- Introduction: The Study of Modern Scottish History
- Land and Sea: The Environment
- The Demographic Factor
- Mythical Scotland
- Religion and Society to <i>c</i>.1900
- The Literary Tradition
- The Clearances and the Transformation of the Scottish Countryside
- A Global Diaspora
- The Renaissance
- Reformed and Godly Scotland?
- The ‘Rise’ of the State?
- Reappraising the Early Modern Economy, 1500–1650
- Scotland restored and reshaped: Politics and Religion, <i>c</i>.1660–1712
- The Early Modern Family
- The Seventeenth-Century Irish Connection
- New Perspectives on Pre-union Scotland
- Migrant Destinations, 1500–1750
- Union Historiographies
- Scottish Jacobitism in its International Context
- The Rise (and fall?) of the Scottish Enlightenment
- The Barbarous North? Criminality in Early Modern Scotland
- Industrialization and the Scottish People
- Scotland and the Eighteenth-Century Empire
- The Challenge of Radicalism to 1832
- The Scottish Cities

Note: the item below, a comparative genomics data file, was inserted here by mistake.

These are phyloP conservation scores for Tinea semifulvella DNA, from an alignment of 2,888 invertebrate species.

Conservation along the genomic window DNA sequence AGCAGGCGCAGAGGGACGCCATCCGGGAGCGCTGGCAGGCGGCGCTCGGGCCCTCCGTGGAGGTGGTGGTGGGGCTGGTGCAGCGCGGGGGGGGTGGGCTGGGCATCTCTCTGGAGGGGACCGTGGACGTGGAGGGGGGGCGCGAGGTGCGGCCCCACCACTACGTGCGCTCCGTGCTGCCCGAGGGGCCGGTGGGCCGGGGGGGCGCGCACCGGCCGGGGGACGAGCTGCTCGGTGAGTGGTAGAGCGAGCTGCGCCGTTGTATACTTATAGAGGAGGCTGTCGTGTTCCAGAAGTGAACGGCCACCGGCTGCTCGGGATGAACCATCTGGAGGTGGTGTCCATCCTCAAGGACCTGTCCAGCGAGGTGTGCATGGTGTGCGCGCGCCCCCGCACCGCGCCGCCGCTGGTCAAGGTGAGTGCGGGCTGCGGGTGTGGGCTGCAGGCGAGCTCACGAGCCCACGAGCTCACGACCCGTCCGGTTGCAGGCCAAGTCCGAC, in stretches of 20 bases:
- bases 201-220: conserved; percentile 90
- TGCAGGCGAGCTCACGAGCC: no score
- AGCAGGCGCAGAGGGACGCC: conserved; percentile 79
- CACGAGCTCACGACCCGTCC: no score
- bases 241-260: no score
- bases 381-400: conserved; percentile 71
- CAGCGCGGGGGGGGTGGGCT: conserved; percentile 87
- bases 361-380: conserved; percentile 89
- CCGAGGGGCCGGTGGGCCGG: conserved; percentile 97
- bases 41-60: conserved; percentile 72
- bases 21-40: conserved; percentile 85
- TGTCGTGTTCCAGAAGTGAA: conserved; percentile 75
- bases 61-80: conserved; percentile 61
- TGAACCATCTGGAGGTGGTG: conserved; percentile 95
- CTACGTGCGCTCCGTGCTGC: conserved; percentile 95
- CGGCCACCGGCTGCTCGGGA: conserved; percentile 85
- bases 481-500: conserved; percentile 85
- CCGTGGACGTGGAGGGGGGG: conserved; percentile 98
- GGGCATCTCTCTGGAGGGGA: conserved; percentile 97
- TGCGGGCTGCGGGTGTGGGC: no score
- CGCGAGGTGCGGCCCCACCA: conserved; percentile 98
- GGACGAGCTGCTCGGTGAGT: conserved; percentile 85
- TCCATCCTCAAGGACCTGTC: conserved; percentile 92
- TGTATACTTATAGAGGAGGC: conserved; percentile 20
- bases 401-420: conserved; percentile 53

- Identity within the Union State, 1800–1900
- The Scottish Diaspora since 1815
- The Impact of the Victorian Empire
- The Great War
- The Interwar Crisis: The Failure of Extremism
- The Religious Factor
- Gender and Nationhood in Modern Scottish Historiography
- The Stateless Nation and the British State since 1918
- Challenging the Union
- A New Scotland? The Economy
- A New Scotland? Society and Culture
Abstract and Keywords
The important role of the state in Scottish history since 1918 can be partly explained by historical forces arising from the speed of Scotland's economic development in the nineteenth century and the twentieth-century attempts to deal with the legacies of this process. These problems were too profound to be dealt with by private enterprise; only the mobilization of the resources of the state could eradicate the slums or improve the health of the nation. However, there is a problem in attempting to understand the state in a Scottish context. There is no doubt that sovereignty and authority are located at a United Kingdom level, even in a post-devolution context. Suggestions of Scottish autonomy or semi-independence are cultural or political, rather than constitutional or legal. This article discusses the links between the role of the state and the operation of the Union in Scotland since 1918. Although aspects of this topic – housing, economic development, the regeneration of the Highlands, education – have attracted a great deal of attention, there are big questions that remain to be examined by new research.
Ewen A. Cameron, Professor of History, University of Edinburgh
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